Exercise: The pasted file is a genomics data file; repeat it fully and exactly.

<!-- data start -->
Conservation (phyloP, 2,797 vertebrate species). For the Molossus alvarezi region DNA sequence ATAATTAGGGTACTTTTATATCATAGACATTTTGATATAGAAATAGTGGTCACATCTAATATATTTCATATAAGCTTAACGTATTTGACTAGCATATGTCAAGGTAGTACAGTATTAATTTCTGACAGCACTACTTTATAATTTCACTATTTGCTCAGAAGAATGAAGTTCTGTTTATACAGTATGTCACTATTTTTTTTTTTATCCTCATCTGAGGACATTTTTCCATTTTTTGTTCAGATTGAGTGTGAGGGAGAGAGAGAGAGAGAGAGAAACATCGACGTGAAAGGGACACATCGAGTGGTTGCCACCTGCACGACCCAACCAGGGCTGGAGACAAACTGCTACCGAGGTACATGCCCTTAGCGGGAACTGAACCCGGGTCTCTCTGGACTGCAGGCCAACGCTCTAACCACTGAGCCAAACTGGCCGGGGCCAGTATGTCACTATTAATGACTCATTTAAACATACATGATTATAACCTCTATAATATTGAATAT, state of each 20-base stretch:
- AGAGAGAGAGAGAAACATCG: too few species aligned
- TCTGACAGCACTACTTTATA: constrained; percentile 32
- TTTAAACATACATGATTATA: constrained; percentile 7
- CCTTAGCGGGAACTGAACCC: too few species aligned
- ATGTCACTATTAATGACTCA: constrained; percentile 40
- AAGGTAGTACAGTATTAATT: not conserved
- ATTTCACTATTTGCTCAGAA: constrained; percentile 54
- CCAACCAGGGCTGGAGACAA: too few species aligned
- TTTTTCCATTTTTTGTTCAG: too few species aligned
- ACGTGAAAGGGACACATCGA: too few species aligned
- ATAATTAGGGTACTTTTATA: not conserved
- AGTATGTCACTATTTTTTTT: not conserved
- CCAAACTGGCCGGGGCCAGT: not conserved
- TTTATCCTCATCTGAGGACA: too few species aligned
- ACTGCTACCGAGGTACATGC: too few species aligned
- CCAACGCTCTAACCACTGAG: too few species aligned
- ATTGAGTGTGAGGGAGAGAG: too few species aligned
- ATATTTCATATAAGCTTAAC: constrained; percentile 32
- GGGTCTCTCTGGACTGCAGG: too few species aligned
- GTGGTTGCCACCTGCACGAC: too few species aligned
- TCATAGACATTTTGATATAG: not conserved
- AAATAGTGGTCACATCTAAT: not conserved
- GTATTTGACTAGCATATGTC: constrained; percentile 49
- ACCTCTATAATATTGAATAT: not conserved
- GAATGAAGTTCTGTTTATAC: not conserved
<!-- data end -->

Conservation (phyloP, 2,797 vertebrate species). For the Molossus alvarezi region DNA sequence ATAATTAGGGTACTTTTATATCATAGACATTTTGATATAGAAATAGTGGTCACATCTAATATATTTCATATAAGCTTAACGTATTTGACTAGCATATGTCAAGGTAGTACAGTATTAATTTCTGACAGCACTACTTTATAATTTCACTATTTGCTCAGAAGAATGAAGTTCTGTTTATACAGTATGTCACTATTTTTTTTTTTATCCTCATCTGAGGACATTTTTCCATTTTTTGTTCAGATTGAGTGTGAGGGAGAGAGAGAGAGAGAGAGAAACATCGACGTGAAAGGGACACATCGAGTGGTTGCCACCTGCACGACCCAACCAGGGCTGGAGACAAACTGCTACCGAGGTACATGCCCTTAGCGGGAACTGAACCCGGGTCTCTCTGGACTGCAGGCCAACGCTCTAACCACTGAGCCAAACTGGCCGGGGCCAGTATGTCACTATTAATGACTCATTTAAACATACATGATTATAACCTCTATAATATTGAATAT, state of each 20-base stretch:
- AGAGAGAGAGAGAAACATCG: too few species aligned
- TCTGACAGCACTACTTTATA: constrained; percentile 32
- TTTAAACATACATGATTATA: constrained; percentile 7
- CCTTAGCGGGAACTGAACCC: too few species aligned
- ATGTCACTATTAATGACTCA: constrained; percentile 40
- AAGGTAGTACAGTATTAATT: not conserved
- ATTTCACTATTTGCTCAGAA: constrained; percentile 54
- CCAACCAGGGCTGGAGACAA: too few species aligned
- TTTTTCCATTTTTTGTTCAG: too few species aligned
- ACGTGAAAGGGACACATCGA: too few species aligned
- ATAATTAGGGTACTTTTATA: not conserved
- AGTATGTCACTATTTTTTTT: not conserved
- CCAAACTGGCCGGGGCCAGT: not conserved
- TTTATCCTCATCTGAGGACA: too few species aligned
- ACTGCTACCGAGGTACATGC: too few species aligned
- CCAACGCTCTAACCACTGAG: too few species aligned
- ATTGAGTGTGAGGGAGAGAG: too few species aligned
- ATATTTCATATAAGCTTAAC: constrained; percentile 32
- GGGTCTCTCTGGACTGCAGG: too few species aligned
- GTGGTTGCCACCTGCACGAC: too few species aligned
- TCATAGACATTTTGATATAG: not conserved
- AAATAGTGGTCACATCTAAT: not conserved
- GTATTTGACTAGCATATGTC: constrained; percentile 49
- ACCTCTATAATATTGAATAT: not conserved
- GAATGAAGTTCTGTTTATAC: not conserved